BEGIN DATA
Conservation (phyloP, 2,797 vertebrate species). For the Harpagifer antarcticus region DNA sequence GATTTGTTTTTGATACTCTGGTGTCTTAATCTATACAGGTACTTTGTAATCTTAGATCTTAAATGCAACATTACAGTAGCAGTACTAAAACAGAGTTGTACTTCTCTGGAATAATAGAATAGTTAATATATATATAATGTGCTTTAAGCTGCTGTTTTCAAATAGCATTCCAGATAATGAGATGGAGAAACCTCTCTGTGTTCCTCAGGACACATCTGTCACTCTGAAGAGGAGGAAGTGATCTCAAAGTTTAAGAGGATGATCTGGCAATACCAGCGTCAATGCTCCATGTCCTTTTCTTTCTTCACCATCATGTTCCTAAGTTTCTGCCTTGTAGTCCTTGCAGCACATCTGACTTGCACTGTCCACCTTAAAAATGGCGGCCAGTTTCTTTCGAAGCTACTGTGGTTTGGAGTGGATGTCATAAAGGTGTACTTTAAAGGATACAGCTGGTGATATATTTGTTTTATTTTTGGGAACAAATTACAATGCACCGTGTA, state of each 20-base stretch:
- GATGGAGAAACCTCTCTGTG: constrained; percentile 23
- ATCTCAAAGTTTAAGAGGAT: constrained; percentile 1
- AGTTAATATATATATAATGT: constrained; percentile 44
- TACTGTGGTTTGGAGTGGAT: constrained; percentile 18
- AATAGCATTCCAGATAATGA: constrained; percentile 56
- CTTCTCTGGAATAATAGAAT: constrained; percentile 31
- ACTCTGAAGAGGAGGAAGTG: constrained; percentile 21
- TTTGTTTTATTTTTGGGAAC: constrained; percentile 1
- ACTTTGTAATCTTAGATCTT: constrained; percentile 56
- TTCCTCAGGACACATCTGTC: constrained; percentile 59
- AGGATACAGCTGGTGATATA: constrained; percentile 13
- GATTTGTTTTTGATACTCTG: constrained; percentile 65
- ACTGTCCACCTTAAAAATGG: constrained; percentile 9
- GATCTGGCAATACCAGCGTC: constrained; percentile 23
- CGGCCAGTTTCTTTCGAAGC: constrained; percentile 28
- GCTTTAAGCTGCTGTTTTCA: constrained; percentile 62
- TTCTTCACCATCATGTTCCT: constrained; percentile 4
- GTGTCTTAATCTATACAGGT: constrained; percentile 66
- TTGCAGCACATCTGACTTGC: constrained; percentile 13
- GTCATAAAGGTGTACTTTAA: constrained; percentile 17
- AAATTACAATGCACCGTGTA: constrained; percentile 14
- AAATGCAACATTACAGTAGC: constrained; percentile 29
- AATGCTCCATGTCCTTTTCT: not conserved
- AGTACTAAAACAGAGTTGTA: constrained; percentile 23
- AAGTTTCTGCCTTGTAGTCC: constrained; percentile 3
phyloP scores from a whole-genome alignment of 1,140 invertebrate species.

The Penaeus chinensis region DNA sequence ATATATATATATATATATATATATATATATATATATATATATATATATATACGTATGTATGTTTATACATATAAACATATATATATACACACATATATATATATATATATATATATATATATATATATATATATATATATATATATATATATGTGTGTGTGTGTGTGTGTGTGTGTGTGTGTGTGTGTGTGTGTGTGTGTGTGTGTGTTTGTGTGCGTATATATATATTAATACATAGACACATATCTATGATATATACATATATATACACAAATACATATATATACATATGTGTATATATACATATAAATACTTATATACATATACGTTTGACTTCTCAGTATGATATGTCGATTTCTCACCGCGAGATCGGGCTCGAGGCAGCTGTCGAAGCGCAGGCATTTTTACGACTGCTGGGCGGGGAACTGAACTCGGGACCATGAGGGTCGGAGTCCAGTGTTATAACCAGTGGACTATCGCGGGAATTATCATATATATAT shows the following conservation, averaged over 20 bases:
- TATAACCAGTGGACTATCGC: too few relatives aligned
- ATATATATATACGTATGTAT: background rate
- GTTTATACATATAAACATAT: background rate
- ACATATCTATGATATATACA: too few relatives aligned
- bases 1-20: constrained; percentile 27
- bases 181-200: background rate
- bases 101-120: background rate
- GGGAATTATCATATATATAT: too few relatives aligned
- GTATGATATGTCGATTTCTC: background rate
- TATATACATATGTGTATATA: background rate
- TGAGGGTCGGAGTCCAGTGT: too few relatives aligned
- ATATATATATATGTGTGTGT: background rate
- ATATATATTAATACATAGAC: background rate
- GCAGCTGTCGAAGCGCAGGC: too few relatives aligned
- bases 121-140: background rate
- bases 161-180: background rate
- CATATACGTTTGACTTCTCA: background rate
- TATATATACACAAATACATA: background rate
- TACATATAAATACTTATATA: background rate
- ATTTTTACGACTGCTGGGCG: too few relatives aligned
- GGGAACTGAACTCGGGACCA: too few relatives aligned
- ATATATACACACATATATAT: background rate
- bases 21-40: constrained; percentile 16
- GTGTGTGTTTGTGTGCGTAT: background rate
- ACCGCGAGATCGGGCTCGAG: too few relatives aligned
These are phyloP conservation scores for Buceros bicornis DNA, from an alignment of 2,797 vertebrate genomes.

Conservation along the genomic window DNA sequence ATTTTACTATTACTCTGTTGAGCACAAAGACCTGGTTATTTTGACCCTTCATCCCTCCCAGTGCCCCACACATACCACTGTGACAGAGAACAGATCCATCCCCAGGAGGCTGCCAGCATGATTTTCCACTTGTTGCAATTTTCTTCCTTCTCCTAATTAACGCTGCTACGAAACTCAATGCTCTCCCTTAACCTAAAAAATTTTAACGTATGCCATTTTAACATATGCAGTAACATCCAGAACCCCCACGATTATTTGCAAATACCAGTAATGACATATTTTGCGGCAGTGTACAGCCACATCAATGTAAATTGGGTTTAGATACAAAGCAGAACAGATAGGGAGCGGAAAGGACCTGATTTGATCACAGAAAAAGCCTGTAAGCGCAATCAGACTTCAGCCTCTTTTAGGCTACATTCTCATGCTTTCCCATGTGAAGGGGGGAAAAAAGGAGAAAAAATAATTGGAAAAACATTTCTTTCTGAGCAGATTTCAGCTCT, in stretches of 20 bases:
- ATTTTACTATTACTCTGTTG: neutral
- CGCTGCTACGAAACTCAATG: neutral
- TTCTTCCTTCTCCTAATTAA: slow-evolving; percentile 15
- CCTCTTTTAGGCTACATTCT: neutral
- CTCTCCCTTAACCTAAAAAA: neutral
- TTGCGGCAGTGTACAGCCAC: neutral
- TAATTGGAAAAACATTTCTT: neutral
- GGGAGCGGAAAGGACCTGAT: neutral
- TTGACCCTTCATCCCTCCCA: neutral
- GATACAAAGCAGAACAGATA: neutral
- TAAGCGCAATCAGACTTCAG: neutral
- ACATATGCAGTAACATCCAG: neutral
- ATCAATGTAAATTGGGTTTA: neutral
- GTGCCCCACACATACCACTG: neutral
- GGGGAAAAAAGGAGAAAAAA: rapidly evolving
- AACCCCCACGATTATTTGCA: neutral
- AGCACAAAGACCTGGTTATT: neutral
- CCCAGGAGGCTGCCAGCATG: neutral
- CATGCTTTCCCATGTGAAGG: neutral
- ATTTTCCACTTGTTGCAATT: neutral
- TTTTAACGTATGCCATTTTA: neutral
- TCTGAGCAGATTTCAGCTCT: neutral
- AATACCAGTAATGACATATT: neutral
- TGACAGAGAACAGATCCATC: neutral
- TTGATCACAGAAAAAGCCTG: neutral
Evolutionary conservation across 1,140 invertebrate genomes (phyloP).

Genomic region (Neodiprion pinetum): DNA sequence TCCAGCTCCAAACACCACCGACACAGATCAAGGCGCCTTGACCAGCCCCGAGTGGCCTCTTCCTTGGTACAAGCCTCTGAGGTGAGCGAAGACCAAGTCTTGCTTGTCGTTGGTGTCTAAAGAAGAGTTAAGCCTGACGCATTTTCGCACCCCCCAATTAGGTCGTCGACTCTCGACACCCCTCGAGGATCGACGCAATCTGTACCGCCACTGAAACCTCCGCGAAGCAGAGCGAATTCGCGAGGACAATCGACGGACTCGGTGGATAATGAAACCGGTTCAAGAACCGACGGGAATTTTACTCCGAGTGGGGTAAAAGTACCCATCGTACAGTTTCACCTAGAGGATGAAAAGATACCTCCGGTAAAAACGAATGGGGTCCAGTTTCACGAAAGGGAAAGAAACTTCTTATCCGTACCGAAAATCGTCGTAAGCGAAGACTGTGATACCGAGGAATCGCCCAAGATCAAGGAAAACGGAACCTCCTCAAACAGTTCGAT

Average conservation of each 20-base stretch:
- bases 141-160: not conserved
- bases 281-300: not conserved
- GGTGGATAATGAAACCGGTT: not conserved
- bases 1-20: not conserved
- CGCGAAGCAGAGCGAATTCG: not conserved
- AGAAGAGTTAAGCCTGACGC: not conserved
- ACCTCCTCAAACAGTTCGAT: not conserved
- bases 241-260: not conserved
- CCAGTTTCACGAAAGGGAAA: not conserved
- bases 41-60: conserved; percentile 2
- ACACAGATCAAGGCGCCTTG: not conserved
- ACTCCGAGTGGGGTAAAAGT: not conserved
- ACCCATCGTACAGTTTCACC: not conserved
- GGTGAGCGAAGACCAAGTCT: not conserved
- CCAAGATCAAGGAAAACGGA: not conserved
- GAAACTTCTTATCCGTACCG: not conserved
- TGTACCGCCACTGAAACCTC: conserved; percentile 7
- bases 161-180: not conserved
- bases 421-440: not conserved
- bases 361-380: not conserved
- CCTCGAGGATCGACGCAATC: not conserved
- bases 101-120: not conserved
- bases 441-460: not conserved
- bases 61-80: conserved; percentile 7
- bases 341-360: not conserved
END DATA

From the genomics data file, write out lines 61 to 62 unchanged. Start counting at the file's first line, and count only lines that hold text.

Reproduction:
- TTGCGGCAGTGTACAGCCAC: neutral
- TAATTGGAAAAACATTTCTT: neutral